What You Need To Know About Gastroenteritis (Gastro)
Gastroenteritis, more commonly known as gastro or stomach flu, is a common digestive tract infection that causes inflammation of the stomach and intestines. It is estimated that in Australia there are 1.8 million cases a year.
Recognizing the symptoms of gastroenteritis is essential for early identification and appropriate management. The most common symptoms include:
Vomiting or nausea
Nausea and loss of appetite
Fever (not always present, however some individuals may experience a mild fever)
Symptoms can vary in intensity and duration on a case by case basis. Most cases of gastroenteritis resolve within a few days to a week without complications.
Gastroenteritis can be caused by various factors, including:
Viral infections such as norovirus, rotavirus, and adenovirus are common causes of gastroenteritis, particularly in children.
Bacterial infections like Salmonella, Escherichia coli (E. coli), and Campylobacter, often found in contaminated food or water.
Parasitic infection like Giardia and Cryptosporidium can cause gastroenteritis when ingested through contaminated food or water sources.
Foodborne illness consuming contaminated or food that is not prepared properly
The transmission of gastro varies depending on the causative agent. Viral and bacterial gastroenteritis can spread through direct contact with infected individuals, contaminated surfaces, or contaminated food and water sources.
Considering the following preventative measures will be crucial in reducing the chance of infection and/or spread:
Hand hygiene especially before preparing or consuming food, after using the restroom, and after handling potentially contaminated surfaces.
Practice safe and proper food handling including thorough cooking, avoiding cross-contamination, and refrigerating perishable foods promptly.
Clean environment Regularly disinfect surfaces, particularly in high-traffic areas or when someone in the household is infected
Consume safe drinking water and be cautious when traveling to areas with limited access to clean water sources.
Vaccinations such as the rotavirus vaccine, are available to prevent specific types of gastroenteritis. Consult with a healthcare professional to determine if vaccination is appropriate for you or your child.
Gastro can be diagnosed by an evaluation of symptoms and medical history. In some cases, laboratory tests may be conducted to determine the specific cause of the infection, especially when outbreaks occur or if the symptoms are severe or persistent. Stool samples may be analysed for the presence of viruses, bacteria, or parasites.
It is essential to consult with a healthcare professional for an accurate diagnosis and appropriate management of gastroenteritis, particularly if symptoms are severe, persistent, or accompanied by additional concerns such as dehydration or high fever.
Gastro treatment primarily focuses on relieving symptoms, preventing complications, and restoring hydration and electrolyte balance. The following approaches are commonly recommended:
Fluid replacement: Replenishing lost fluids and electrolytes is crucial, especially in cases of diarrhea and vomiting. Oral rehydration solutions (ORS) or clear fluids are often recommended to maintain hydration. In severe cases, intravenous fluids may be necessary.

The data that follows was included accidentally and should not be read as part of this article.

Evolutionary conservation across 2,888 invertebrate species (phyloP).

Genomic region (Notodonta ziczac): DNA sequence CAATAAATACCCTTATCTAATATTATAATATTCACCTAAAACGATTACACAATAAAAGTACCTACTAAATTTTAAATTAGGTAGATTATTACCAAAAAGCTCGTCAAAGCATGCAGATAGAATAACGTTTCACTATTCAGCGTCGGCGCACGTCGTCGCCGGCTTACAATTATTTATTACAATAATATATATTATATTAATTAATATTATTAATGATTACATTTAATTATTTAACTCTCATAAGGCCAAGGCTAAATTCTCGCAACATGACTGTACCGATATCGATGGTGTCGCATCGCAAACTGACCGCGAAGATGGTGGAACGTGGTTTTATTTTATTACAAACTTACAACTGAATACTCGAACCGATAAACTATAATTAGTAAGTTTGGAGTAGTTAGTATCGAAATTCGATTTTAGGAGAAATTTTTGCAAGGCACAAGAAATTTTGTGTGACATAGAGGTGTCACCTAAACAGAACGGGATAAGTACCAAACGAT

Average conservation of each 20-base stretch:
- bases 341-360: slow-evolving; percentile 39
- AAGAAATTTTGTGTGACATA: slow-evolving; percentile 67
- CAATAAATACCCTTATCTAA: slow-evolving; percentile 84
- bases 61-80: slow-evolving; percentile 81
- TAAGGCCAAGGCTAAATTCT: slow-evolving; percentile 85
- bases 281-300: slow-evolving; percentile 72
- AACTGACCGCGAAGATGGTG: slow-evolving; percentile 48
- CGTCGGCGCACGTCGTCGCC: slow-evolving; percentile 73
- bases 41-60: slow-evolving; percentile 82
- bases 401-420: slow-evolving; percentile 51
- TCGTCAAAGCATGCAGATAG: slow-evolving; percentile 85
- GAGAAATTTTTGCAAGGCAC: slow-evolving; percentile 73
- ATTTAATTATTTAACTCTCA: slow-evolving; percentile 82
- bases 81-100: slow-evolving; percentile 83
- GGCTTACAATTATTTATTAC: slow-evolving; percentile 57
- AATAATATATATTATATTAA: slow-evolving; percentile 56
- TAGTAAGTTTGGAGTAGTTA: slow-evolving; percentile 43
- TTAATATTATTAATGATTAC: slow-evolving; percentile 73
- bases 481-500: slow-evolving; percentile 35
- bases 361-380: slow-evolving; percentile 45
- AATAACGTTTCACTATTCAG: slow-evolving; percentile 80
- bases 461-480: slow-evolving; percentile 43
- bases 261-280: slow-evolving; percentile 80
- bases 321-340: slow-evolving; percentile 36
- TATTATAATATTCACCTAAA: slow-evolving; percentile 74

Rest and diet modifications: Resting and gradually reintroducing easy-to-digest foods such as broth, toast, and bananas can help support the recovery process. Avoiding certain foods, such as spicy or fatty foods, can help reduce discomfort.
Over-the-counter medications: may be used to alleviate symptoms such as diarrhea or nausea. However, it is important to consult with a healthcare professional before taking any medications, especially in children or individuals with underlying medical conditions.
Antibiotics: are not effective against viral gastroenteritis, but they may be prescribed in cases of bacterial gastroenteritis or if complications arise. It is essential to follow the prescribed course of antibiotics as directed by a healthcare practitioner
Frequently Asked Questions
How long does gastroenteritis last for?
In general, gastro symptoms typically last for 1 to 3 days, but it is not uncommon for them to persist for up to a week. However, this can vary from case to case.
How contagious is gastro?
Gastro can be highly contagious, especially when caused by viral or bacterial infections. It is important to practice good hygiene, to minimise the risk of spreading the infection.
Does gastro come on suddenly?
Yes, gastro often comes on suddenly. The symptoms, including stomach cramps, nausea, vomiting, and diarrhea, can appear abruptly and may worsen rapidly. The sudden onset distinguishes it from some other gastrointestinal conditions.
How do doctors check for gastro?
Doctors diagnose gastroenteritis primarily through a physical examination and a review of the patient's symptoms and medical history. In some cases, additional tests may be conducted, such as a stool sample analysis.
Do you need to rest with gastro?
Yes, resting is crucial when you have gastro. The illness can cause dehydration, weakness, and fatigue, so it's important to allow your body to recover.
Can you take a day off because of gastro?
Yes, it is recommended to take a day off if you have gastroenteritis. Resting at home helps you recover and prevents spreading the infection to others. You can start a medical certificate consultation with updoc.
Disclaimer: this can affect individuals differently and on a case by case basis. It it best to consult with your health practitioner to seek medical advice and receive a personalised diagnosis, and treatment plan.
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